As a smart, attractive young woman, I could’ve been anything I wanted. Instead I chose to drop out of society. I was 22 when I left Portland State University to hitchhike the United States with a homeless Sioux Indian I barely knew. I left because I felt like a ventriloquist’s dummy with someone else’s arm up my ass, someone else’s thoughts in my head, and someone else’s words in my mouth.
Over the course of two years, I went from lover to lover, place to place, searching for authenticity and vitality in a strictly-programmed society populated by robots. My road lead to a choice: I could deny my own essence and live the stale life prescribed to me, or I could be myself, raw and unedited, and endure a penniless, rootless existence outside its borders.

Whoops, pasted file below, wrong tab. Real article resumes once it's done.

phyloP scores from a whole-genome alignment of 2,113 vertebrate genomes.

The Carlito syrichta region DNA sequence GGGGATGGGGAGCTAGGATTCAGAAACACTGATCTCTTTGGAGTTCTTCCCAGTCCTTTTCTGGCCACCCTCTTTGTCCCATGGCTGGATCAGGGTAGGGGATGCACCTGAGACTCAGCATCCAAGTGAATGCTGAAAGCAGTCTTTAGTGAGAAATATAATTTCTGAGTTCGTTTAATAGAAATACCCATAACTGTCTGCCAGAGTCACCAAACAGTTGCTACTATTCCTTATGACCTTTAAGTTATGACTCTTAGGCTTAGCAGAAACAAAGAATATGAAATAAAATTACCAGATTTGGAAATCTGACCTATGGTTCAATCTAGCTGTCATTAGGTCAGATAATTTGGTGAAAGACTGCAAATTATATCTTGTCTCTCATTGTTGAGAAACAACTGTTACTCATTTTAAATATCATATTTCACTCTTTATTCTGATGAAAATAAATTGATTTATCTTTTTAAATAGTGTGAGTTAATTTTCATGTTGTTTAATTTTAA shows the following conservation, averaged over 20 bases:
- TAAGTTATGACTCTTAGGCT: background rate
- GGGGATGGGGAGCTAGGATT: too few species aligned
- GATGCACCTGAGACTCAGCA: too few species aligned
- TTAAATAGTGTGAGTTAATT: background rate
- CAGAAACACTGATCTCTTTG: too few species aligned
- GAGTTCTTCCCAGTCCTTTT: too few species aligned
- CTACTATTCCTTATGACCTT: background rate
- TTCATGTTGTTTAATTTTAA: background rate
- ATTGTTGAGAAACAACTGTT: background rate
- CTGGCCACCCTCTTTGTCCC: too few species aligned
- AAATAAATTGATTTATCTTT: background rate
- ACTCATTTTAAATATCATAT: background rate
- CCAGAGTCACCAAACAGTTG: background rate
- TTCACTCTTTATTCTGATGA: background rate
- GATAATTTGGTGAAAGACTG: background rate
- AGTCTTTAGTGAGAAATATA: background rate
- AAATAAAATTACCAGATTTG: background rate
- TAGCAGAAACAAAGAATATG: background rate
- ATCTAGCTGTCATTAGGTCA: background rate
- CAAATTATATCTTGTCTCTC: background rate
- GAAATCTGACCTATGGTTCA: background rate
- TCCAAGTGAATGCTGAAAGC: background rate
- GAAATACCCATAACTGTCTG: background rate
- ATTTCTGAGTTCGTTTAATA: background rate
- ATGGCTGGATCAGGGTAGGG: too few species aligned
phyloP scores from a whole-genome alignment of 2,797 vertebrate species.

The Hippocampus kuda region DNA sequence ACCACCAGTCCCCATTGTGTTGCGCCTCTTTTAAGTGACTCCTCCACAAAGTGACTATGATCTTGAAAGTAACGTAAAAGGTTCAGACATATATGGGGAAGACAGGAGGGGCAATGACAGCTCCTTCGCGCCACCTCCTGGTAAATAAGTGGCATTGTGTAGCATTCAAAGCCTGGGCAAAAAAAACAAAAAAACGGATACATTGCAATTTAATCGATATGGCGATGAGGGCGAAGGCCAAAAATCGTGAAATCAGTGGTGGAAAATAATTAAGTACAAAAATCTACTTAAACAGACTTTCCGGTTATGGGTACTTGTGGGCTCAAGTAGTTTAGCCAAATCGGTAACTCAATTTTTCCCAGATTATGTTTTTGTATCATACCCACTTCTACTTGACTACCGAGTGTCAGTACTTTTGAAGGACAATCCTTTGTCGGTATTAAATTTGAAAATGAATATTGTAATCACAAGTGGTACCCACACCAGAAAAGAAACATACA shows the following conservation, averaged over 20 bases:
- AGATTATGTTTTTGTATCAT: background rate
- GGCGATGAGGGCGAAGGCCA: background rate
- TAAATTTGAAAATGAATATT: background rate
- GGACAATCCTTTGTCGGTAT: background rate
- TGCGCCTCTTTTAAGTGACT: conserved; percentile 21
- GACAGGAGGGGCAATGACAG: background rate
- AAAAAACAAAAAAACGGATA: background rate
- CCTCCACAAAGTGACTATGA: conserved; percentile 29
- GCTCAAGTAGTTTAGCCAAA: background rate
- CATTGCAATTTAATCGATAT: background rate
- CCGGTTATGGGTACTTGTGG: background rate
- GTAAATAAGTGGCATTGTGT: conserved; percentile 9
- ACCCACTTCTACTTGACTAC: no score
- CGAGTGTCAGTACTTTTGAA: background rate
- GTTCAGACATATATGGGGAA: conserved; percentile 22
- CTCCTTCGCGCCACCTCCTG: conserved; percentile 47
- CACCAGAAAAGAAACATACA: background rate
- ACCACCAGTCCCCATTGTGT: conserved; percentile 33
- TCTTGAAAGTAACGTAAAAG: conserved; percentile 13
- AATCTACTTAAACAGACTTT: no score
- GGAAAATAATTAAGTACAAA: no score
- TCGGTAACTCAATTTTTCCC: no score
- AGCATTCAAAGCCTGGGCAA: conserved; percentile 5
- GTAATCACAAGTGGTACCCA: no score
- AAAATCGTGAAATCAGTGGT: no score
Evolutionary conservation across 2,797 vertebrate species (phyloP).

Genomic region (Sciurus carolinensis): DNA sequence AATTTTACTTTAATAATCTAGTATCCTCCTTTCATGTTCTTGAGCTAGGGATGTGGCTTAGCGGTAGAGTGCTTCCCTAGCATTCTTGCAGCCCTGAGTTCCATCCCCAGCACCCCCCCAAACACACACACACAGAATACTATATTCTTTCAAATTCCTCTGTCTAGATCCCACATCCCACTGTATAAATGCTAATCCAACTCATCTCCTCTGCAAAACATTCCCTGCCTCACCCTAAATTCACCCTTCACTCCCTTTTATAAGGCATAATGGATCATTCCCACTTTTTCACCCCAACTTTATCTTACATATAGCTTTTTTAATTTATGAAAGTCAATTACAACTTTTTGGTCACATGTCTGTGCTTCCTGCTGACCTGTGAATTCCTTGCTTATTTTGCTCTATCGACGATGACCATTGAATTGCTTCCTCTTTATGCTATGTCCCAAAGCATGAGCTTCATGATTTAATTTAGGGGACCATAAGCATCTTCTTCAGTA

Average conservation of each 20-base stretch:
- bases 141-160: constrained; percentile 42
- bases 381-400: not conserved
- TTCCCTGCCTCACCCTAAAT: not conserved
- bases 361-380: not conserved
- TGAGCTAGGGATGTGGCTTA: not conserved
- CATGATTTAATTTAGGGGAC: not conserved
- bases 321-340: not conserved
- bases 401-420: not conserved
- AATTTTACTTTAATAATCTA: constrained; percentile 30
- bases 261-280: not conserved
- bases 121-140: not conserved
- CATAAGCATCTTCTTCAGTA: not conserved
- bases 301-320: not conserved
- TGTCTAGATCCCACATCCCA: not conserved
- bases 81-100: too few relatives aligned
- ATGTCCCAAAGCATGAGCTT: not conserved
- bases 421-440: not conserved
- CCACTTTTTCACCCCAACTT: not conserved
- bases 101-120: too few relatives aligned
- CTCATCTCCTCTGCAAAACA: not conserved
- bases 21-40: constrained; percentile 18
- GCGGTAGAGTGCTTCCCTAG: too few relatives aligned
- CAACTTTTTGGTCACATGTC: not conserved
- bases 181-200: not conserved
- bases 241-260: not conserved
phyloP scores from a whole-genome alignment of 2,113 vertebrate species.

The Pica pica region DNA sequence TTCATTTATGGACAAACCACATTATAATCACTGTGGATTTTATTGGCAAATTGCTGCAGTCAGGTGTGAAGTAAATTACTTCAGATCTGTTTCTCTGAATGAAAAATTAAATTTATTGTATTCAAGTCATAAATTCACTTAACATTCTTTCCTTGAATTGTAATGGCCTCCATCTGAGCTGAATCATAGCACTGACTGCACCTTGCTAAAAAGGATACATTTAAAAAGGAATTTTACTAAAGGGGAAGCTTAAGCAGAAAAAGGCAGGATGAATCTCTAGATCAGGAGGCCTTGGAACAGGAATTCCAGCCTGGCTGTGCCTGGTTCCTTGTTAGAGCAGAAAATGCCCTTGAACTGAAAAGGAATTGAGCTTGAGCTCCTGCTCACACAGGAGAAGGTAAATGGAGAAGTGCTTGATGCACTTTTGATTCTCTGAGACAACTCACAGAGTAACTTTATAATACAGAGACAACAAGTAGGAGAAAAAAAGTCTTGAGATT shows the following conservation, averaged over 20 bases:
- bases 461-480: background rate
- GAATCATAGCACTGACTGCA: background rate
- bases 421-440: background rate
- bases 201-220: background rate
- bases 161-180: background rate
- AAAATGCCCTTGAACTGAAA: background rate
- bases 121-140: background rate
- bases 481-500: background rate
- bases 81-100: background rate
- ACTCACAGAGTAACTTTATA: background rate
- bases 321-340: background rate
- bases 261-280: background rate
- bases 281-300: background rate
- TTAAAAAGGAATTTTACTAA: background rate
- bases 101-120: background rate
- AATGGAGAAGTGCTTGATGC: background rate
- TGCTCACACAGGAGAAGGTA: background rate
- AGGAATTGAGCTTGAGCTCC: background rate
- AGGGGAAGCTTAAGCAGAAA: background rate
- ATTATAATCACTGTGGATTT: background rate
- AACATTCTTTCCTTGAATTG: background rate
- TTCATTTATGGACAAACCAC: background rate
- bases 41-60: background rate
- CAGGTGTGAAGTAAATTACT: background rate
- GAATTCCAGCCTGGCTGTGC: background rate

I knew I couldn’t return to civilization; road life had revealed it to be a farce. And I knew I’d find no solace or satisfaction in the wasteland beyond its limits. My new perspective would separate me from everything and everyone. My home would be the endless road; my purpose, a search for authenticity; my soul-mate, Wanderlust. It was 2005 when I set out. I’ve been on the road ever since.